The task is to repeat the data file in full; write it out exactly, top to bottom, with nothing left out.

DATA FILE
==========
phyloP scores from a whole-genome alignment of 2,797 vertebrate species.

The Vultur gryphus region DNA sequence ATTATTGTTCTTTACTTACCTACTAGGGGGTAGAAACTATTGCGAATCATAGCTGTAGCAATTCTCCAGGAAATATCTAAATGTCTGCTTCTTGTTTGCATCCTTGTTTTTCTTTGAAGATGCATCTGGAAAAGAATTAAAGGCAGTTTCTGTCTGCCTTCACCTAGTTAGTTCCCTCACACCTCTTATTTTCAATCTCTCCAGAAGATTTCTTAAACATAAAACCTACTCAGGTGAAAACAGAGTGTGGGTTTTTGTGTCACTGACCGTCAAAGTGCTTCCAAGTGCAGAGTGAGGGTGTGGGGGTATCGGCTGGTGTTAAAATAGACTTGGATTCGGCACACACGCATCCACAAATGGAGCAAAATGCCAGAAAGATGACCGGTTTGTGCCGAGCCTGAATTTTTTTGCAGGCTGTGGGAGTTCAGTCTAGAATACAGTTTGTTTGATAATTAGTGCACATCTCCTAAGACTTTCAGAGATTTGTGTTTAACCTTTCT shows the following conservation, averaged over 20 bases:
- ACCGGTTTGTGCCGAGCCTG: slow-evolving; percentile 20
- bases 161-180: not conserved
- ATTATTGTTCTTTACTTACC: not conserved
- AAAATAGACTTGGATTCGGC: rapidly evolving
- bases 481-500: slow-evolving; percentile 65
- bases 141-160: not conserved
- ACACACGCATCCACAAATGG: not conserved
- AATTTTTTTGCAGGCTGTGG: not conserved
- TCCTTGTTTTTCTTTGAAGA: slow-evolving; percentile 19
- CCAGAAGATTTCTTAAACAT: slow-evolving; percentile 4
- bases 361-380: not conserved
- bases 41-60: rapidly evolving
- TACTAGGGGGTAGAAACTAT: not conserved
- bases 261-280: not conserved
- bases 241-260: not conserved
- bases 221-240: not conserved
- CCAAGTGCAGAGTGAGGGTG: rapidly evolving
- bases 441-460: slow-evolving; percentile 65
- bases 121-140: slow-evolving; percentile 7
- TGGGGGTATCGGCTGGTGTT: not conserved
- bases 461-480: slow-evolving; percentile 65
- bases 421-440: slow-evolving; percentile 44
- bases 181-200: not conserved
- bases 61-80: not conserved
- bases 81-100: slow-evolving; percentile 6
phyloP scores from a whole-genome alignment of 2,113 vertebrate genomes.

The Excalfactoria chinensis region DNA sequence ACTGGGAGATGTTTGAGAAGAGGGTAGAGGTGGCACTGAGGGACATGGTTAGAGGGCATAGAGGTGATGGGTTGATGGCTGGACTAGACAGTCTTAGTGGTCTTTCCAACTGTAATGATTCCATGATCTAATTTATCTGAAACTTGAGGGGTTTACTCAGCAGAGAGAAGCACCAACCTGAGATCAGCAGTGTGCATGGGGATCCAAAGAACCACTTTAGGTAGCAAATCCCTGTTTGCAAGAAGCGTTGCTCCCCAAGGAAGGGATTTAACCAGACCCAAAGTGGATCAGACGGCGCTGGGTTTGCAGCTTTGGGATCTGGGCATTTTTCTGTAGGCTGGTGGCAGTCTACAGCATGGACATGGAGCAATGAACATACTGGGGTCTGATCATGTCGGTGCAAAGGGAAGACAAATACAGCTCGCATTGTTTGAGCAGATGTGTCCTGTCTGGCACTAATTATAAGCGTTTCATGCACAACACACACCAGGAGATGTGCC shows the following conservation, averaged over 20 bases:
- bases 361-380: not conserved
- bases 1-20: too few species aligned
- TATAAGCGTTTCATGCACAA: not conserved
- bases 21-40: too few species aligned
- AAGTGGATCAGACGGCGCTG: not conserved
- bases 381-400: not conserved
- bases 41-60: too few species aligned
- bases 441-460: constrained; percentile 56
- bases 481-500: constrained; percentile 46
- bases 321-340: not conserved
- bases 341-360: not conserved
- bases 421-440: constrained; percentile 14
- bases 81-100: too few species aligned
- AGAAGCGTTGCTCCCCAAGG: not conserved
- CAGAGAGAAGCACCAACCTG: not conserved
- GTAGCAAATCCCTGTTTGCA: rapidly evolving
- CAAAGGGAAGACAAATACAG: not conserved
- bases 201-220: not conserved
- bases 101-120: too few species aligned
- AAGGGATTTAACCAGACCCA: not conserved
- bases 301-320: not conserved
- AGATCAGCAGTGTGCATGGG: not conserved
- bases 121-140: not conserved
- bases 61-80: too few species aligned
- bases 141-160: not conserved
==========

phyloP scores from a whole-genome alignment of 2,797 vertebrate species.

The Vultur gryphus region DNA sequence ATTATTGTTCTTTACTTACCTACTAGGGGGTAGAAACTATTGCGAATCATAGCTGTAGCAATTCTCCAGGAAATATCTAAATGTCTGCTTCTTGTTTGCATCCTTGTTTTTCTTTGAAGATGCATCTGGAAAAGAATTAAAGGCAGTTTCTGTCTGCCTTCACCTAGTTAGTTCCCTCACACCTCTTATTTTCAATCTCTCCAGAAGATTTCTTAAACATAAAACCTACTCAGGTGAAAACAGAGTGTGGGTTTTTGTGTCACTGACCGTCAAAGTGCTTCCAAGTGCAGAGTGAGGGTGTGGGGGTATCGGCTGGTGTTAAAATAGACTTGGATTCGGCACACACGCATCCACAAATGGAGCAAAATGCCAGAAAGATGACCGGTTTGTGCCGAGCCTGAATTTTTTTGCAGGCTGTGGGAGTTCAGTCTAGAATACAGTTTGTTTGATAATTAGTGCACATCTCCTAAGACTTTCAGAGATTTGTGTTTAACCTTTCT shows the following conservation, averaged over 20 bases:
- ACCGGTTTGTGCCGAGCCTG: slow-evolving; percentile 20
- bases 161-180: not conserved
- ATTATTGTTCTTTACTTACC: not conserved
- AAAATAGACTTGGATTCGGC: rapidly evolving
- bases 481-500: slow-evolving; percentile 65
- bases 141-160: not conserved
- ACACACGCATCCACAAATGG: not conserved
- AATTTTTTTGCAGGCTGTGG: not conserved
- TCCTTGTTTTTCTTTGAAGA: slow-evolving; percentile 19
- CCAGAAGATTTCTTAAACAT: slow-evolving; percentile 4
- bases 361-380: not conserved
- bases 41-60: rapidly evolving
- TACTAGGGGGTAGAAACTAT: not conserved
- bases 261-280: not conserved
- bases 241-260: not conserved
- bases 221-240: not conserved
- CCAAGTGCAGAGTGAGGGTG: rapidly evolving
- bases 441-460: slow-evolving; percentile 65
- bases 121-140: slow-evolving; percentile 7
- TGGGGGTATCGGCTGGTGTT: not conserved
- bases 461-480: slow-evolving; percentile 65
- bases 421-440: slow-evolving; percentile 44
- bases 181-200: not conserved
- bases 61-80: not conserved
- bases 81-100: slow-evolving; percentile 6
phyloP scores from a whole-genome alignment of 2,113 vertebrate genomes.

The Excalfactoria chinensis region DNA sequence ACTGGGAGATGTTTGAGAAGAGGGTAGAGGTGGCACTGAGGGACATGGTTAGAGGGCATAGAGGTGATGGGTTGATGGCTGGACTAGACAGTCTTAGTGGTCTTTCCAACTGTAATGATTCCATGATCTAATTTATCTGAAACTTGAGGGGTTTACTCAGCAGAGAGAAGCACCAACCTGAGATCAGCAGTGTGCATGGGGATCCAAAGAACCACTTTAGGTAGCAAATCCCTGTTTGCAAGAAGCGTTGCTCCCCAAGGAAGGGATTTAACCAGACCCAAAGTGGATCAGACGGCGCTGGGTTTGCAGCTTTGGGATCTGGGCATTTTTCTGTAGGCTGGTGGCAGTCTACAGCATGGACATGGAGCAATGAACATACTGGGGTCTGATCATGTCGGTGCAAAGGGAAGACAAATACAGCTCGCATTGTTTGAGCAGATGTGTCCTGTCTGGCACTAATTATAAGCGTTTCATGCACAACACACACCAGGAGATGTGCC shows the following conservation, averaged over 20 bases:
- bases 361-380: not conserved
- bases 1-20: too few species aligned
- TATAAGCGTTTCATGCACAA: not conserved
- bases 21-40: too few species aligned
- AAGTGGATCAGACGGCGCTG: not conserved
- bases 381-400: not conserved
- bases 41-60: too few species aligned
- bases 441-460: constrained; percentile 56
- bases 481-500: constrained; percentile 46
- bases 321-340: not conserved
- bases 341-360: not conserved
- bases 421-440: constrained; percentile 14
- bases 81-100: too few species aligned
- AGAAGCGTTGCTCCCCAAGG: not conserved
- CAGAGAGAAGCACCAACCTG: not conserved
- GTAGCAAATCCCTGTTTGCA: rapidly evolving
- CAAAGGGAAGACAAATACAG: not conserved
- bases 201-220: not conserved
- bases 101-120: too few species aligned
- AAGGGATTTAACCAGACCCA: not conserved
- bases 301-320: not conserved
- AGATCAGCAGTGTGCATGGG: not conserved
- bases 121-140: not conserved
- bases 61-80: too few species aligned
- bases 141-160: not conserved